Touched by its support, Costa Mesa woman from Ukraine offers sweet thanks to local church
It was the sight of the blue and yellow banner hanging on the outside wall of St. James Episcopal Church in Newport Beach that prompted to deliver a Ukrainian cake to church the following Sunday.
“When I was passing by the church and saw the flag ‘Pray For Ukraine’ outside, I asked myself, ‘Are there any Ukrainians in that church?’” said Zamaraieva. “‘Or do they know of any Ukrainians?’”
Stepping inside, she met Family Life Pastor Jeremy Brock and learned St. James didn’t have Ukrainians in the congregation, and the banner was a symbol of support.
”I want to come and say thanks to the people of the church for supporting Ukraine even though they don’t know Ukrainians,” said Zamaraieva. “That touched me so deeply.”
Zamaraieva, originally from Odessa, Ukraine has been a Costa Mesa resident since 2021. With a degree in political science, she moved in 2015 to Italy, where she worked for the Parliamentary Assembly of the Council of Europe. Currently she devotes her time as a volunteer to help the Ukrainian soldiers and displaced people.
“I’m trying to help my country as much as I can, to connect Ukrainian people through networks in the fastest, safest ways,” Zamaraieva said.
She is working remotely from her home to connect Ukrainians who have escaped their hometowns with volunteers in their area who can help them find transportation, a place to stay, food and medicine.
By distributing fliers around the community, she is also collecting urgently needed medical provisions and military supplies, including army boots, thermal wear and sleeping bags.
Once the boxes are filled with the donations, she delivers them to international freight company Meest-America in the Los Angeles area.
Julia Stadik, West Coast manager and humanitarian aid organizer of Meest (the Ukrainian word for bridge), explained that they rely on volunteers to help with the flood of humanitarian aid donations that they continue to accept, which has amounted to about 30 tons a week.
“The Ukrainian people want it known that they are aware of USA support and appreciate a lot,” said Zamaraieva. “We didn’t expect so much support, it’s deeply touching, honestly, all of this gives me hope Ukraine can do it and we can bring the peace.
“For those still in Ukraine, it’s a war that causes stress. I feel bad for them and it encourages me to help even more.”
The Ukrainians she’s in contact with share with her the relief they feel when they suddenly have a quiet place away from sirens, she said, adding that a single plastic cup they might find in a dumpster becomes like a trophy because it can be used to scoop water from a toilet.
Adding to the sweeping impact from the invasion are the displaced people now entering California through the Mexican border.
“There are so many Ukrainians [here] to give humanitarian support … so the Ukrainian refugees are not left alone at the Tijuana border,” said Zamaraieva. “We are volunteering to translate, help people in line with food and clothing and give rides.”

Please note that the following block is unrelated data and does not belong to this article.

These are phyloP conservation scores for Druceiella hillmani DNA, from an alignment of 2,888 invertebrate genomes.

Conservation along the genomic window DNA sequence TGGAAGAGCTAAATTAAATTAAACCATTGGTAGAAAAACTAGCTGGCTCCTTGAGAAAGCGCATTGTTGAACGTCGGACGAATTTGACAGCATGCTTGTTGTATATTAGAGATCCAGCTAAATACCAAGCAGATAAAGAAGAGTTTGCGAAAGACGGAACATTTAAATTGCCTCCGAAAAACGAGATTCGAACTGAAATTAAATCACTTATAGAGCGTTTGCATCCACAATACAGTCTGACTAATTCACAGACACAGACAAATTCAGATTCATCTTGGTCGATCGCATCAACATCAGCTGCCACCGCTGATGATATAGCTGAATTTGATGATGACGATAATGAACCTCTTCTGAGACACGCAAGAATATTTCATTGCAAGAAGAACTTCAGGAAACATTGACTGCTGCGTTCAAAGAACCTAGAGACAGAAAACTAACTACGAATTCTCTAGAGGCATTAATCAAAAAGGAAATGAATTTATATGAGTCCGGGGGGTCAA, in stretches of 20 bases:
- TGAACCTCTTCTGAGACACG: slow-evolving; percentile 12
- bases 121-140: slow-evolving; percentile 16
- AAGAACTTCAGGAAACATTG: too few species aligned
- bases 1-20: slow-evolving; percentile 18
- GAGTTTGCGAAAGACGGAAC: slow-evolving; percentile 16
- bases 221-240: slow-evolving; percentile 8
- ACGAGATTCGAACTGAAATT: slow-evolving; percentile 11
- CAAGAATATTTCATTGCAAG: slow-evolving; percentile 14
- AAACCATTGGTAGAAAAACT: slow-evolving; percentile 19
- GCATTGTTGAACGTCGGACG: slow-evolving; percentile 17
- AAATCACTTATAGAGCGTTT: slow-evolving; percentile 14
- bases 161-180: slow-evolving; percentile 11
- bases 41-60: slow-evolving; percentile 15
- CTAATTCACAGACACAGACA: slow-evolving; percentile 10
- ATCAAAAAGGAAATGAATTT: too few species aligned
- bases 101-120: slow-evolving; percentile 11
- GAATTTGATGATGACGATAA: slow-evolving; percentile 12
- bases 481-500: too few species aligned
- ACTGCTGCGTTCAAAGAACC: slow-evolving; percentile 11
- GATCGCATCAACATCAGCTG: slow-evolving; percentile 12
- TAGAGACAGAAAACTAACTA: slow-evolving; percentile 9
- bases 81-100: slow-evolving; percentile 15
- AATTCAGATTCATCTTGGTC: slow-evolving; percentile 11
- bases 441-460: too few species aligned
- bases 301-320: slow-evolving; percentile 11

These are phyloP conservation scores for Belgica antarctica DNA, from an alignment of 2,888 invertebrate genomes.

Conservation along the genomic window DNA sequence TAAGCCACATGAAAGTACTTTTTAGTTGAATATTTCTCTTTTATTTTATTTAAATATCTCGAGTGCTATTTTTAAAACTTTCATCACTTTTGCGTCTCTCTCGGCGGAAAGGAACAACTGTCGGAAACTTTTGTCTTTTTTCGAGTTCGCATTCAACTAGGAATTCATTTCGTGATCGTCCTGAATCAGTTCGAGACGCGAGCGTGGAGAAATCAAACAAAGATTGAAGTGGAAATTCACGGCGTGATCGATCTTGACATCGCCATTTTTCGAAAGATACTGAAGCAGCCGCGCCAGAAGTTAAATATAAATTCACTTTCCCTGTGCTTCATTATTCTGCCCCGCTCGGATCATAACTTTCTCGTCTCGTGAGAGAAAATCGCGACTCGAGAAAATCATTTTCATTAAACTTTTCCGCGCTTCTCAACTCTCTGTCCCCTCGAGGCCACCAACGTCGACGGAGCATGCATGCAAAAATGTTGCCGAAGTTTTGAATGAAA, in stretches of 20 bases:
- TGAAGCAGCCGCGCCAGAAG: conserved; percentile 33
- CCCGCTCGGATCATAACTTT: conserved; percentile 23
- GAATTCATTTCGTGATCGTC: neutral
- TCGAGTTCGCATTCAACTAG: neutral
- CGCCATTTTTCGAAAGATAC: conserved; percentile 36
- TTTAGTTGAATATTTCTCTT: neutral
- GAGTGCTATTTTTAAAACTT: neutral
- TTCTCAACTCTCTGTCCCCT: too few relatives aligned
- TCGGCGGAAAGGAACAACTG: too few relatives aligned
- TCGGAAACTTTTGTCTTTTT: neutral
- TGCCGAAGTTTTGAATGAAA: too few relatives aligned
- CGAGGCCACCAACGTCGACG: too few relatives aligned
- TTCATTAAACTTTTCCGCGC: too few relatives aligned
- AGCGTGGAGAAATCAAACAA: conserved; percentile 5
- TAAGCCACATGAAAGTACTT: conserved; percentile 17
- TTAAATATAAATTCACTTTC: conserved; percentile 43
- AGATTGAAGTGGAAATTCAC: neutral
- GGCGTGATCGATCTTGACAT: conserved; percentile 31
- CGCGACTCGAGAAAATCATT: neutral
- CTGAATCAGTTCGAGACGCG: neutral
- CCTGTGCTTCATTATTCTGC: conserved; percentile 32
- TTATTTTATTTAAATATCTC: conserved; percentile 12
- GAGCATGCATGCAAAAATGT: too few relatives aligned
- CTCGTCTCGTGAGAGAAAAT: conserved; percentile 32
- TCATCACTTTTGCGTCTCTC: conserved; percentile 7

Zamaraieva’s friend, Vicky Shemer, also originally from Odessa, has offered up her family’s Irvine garage as a storage and collection site for refugees entering the border.
“We are collecting living necessities, like cups, plates, pots, pans, sheets and towels,” said Shemer. “My garage looks like a warehouse these days.”
Shemer, who works as a registered dietician and nutritionist, has been in the United States for 15 years.
“Its easier for [the refugees] to come to one spot and pick out what they need,” said Shemer, who gives them privacy and time to select items. She described recently helping an elderly Ukrainian couple who arrived with nothing and were in need of clothing.
“I wanted to make their experience more welcoming, friendly and smooth as possible instead of humiliating to come look through second-hand clothing,” she said.
Shemer explained the volunteers pick up the refugees at the border and drive them to her location right away so they can get what they need before they are taken to the homes of friends or relatives.
“There is also an immediate need for items for those waiting at the border,” said Shemer. “People waiting there need jackets and blankets; kids need toys, books, and [infants] need baby formula.”
As an expression of support on Sunday, March 27, St. James Episcopal Church in closing the service with the Ukrainian anthem.
“I can’t even tell you how touching it is,” said Zamaraieva. “People came up to me and want to hear me sing it.”
“They need community and emotional support and can’t lose faith during all of this horror,” said Reverend Canon Cindy Evans Voorhees. ”When Zamaraieva asked to be a part of our hospitality hour by bringing a Ukrainian cake to share, I said yes … and everyone loved the unusual taste of the chocolate crunch inside.”
Shemer, whose mom and brother are among loved ones still in Ukraine, acknowledged, ”We do need community and emotional support” before offering to bring Ukrainian pastries to the church next week since her sister, who is also living here, is a baker.
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